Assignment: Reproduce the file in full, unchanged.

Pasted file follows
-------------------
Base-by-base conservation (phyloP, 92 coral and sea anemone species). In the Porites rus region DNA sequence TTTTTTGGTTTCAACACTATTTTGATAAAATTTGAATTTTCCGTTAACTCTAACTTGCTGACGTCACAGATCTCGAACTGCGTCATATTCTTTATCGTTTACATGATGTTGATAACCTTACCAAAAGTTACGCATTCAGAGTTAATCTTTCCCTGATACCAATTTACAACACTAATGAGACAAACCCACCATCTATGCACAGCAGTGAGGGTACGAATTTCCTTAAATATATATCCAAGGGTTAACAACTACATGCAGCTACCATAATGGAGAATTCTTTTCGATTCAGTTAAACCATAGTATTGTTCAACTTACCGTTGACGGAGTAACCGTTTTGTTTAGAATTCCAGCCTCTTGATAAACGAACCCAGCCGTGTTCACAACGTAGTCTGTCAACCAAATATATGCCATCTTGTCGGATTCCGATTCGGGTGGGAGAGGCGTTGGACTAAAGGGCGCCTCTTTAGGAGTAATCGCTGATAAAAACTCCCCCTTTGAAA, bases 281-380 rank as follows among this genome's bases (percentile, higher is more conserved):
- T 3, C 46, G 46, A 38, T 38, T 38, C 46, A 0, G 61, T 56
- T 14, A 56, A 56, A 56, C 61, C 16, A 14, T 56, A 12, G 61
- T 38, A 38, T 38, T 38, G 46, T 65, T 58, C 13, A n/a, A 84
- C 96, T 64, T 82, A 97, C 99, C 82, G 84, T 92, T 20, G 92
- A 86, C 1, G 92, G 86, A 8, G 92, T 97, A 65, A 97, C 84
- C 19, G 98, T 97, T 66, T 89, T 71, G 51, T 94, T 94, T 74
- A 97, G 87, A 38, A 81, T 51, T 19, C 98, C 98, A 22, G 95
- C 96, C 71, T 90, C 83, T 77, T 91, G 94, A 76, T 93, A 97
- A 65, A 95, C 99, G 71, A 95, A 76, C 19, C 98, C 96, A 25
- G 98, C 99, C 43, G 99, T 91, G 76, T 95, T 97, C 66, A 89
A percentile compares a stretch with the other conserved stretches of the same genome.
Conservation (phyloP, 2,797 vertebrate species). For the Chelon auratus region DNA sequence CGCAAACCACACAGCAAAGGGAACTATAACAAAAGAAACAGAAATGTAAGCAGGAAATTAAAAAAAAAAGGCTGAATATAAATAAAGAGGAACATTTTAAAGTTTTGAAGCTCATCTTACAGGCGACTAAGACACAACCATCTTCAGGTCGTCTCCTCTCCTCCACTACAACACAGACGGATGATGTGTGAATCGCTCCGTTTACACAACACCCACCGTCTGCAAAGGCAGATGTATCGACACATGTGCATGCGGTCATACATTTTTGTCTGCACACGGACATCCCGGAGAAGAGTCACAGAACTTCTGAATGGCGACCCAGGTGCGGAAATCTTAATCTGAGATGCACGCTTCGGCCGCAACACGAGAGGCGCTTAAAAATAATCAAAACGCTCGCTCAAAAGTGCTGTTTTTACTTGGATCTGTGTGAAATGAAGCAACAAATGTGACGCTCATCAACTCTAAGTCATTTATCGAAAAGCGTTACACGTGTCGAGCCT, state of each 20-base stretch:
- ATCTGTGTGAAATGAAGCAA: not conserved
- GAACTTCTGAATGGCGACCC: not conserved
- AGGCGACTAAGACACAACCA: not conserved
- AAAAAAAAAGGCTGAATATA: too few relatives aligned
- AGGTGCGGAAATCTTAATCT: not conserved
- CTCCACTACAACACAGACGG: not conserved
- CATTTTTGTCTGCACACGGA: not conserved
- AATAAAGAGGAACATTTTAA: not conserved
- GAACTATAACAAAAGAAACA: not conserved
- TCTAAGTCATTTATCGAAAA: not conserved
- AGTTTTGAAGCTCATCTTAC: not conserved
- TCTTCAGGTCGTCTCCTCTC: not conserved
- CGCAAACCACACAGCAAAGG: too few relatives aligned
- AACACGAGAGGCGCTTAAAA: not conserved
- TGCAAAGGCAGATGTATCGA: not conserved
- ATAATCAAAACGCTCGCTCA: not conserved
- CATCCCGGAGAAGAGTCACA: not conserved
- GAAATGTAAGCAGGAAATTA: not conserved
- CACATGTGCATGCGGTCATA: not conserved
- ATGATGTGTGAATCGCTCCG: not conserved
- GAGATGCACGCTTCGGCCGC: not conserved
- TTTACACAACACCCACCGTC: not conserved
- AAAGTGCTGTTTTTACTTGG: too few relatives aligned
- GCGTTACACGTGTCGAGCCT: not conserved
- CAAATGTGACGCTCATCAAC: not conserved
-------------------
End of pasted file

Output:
Base-by-base conservation (phyloP, 92 coral and sea anemone species). In the Porites rus region DNA sequence TTTTTTGGTTTCAACACTATTTTGATAAAATTTGAATTTTCCGTTAACTCTAACTTGCTGACGTCACAGATCTCGAACTGCGTCATATTCTTTATCGTTTACATGATGTTGATAACCTTACCAAAAGTTACGCATTCAGAGTTAATCTTTCCCTGATACCAATTTACAACACTAATGAGACAAACCCACCATCTATGCACAGCAGTGAGGGTACGAATTTCCTTAAATATATATCCAAGGGTTAACAACTACATGCAGCTACCATAATGGAGAATTCTTTTCGATTCAGTTAAACCATAGTATTGTTCAACTTACCGTTGACGGAGTAACCGTTTTGTTTAGAATTCCAGCCTCTTGATAAACGAACCCAGCCGTGTTCACAACGTAGTCTGTCAACCAAATATATGCCATCTTGTCGGATTCCGATTCGGGTGGGAGAGGCGTTGGACTAAAGGGCGCCTCTTTAGGAGTAATCGCTGATAAAAACTCCCCCTTTGAAA, bases 281-380 rank as follows among this genome's bases (percentile, higher is more conserved):
- T 3, C 46, G 46, A 38, T 38, T 38, C 46, A 0, G 61, T 56
- T 14, A 56, A 56, A 56, C 61, C 16, A 14, T 56, A 12, G 61
- T 38, A 38, T 38, T 38, G 46, T 65, T 58, C 13, A n/a, A 84
- C 96, T 64, T 82, A 97, C 99, C 82, G 84, T 92, T 20, G 92
- A 86, C 1, G 92, G 86, A 8, G 92, T 97, A 65, A 97, C 84
- C 19, G 98, T 97, T 66, T 89, T 71, G 51, T 94, T 94, T 74
- A 97, G 87, A 38, A 81, T 51, T 19, C 98, C 98, A 22, G 95
- C 96, C 71, T 90, C 83, T 77, T 91, G 94, A 76, T 93, A 97
- A 65, A 95, C 99, G 71, A 95, A 76, C 19, C 98, C 96, A 25
- G 98, C 99, C 43, G 99, T 91, G 76, T 95, T 97, C 66, A 89
A percentile compares a stretch with the other conserved stretches of the same genome.
Conservation (phyloP, 2,797 vertebrate species). For the Chelon auratus region DNA sequence CGCAAACCACACAGCAAAGGGAACTATAACAAAAGAAACAGAAATGTAAGCAGGAAATTAAAAAAAAAAGGCTGAATATAAATAAAGAGGAACATTTTAAAGTTTTGAAGCTCATCTTACAGGCGACTAAGACACAACCATCTTCAGGTCGTCTCCTCTCCTCCACTACAACACAGACGGATGATGTGTGAATCGCTCCGTTTACACAACACCCACCGTCTGCAAAGGCAGATGTATCGACACATGTGCATGCGGTCATACATTTTTGTCTGCACACGGACATCCCGGAGAAGAGTCACAGAACTTCTGAATGGCGACCCAGGTGCGGAAATCTTAATCTGAGATGCACGCTTCGGCCGCAACACGAGAGGCGCTTAAAAATAATCAAAACGCTCGCTCAAAAGTGCTGTTTTTACTTGGATCTGTGTGAAATGAAGCAACAAATGTGACGCTCATCAACTCTAAGTCATTTATCGAAAAGCGTTACACGTGTCGAGCCT, state of each 20-base stretch:
- ATCTGTGTGAAATGAAGCAA: not conserved
- GAACTTCTGAATGGCGACCC: not conserved
- AGGCGACTAAGACACAACCA: not conserved
- AAAAAAAAAGGCTGAATATA: too few relatives aligned
- AGGTGCGGAAATCTTAATCT: not conserved
- CTCCACTACAACACAGACGG: not conserved
- CATTTTTGTCTGCACACGGA: not conserved
- AATAAAGAGGAACATTTTAA: not conserved
- GAACTATAACAAAAGAAACA: not conserved
- TCTAAGTCATTTATCGAAAA: not conserved
- AGTTTTGAAGCTCATCTTAC: not conserved
- TCTTCAGGTCGTCTCCTCTC: not conserved
- CGCAAACCACACAGCAAAGG: too few relatives aligned
- AACACGAGAGGCGCTTAAAA: not conserved
- TGCAAAGGCAGATGTATCGA: not conserved
- ATAATCAAAACGCTCGCTCA: not conserved
- CATCCCGGAGAAGAGTCACA: not conserved
- GAAATGTAAGCAGGAAATTA: not conserved
- CACATGTGCATGCGGTCATA: not conserved
- ATGATGTGTGAATCGCTCCG: not conserved
- GAGATGCACGCTTCGGCCGC: not conserved
- TTTACACAACACCCACCGTC: not conserved
- AAAGTGCTGTTTTTACTTGG: too few relatives aligned
- GCGTTACACGTGTCGAGCCT: not conserved
- CAAATGTGACGCTCATCAAC: not conserved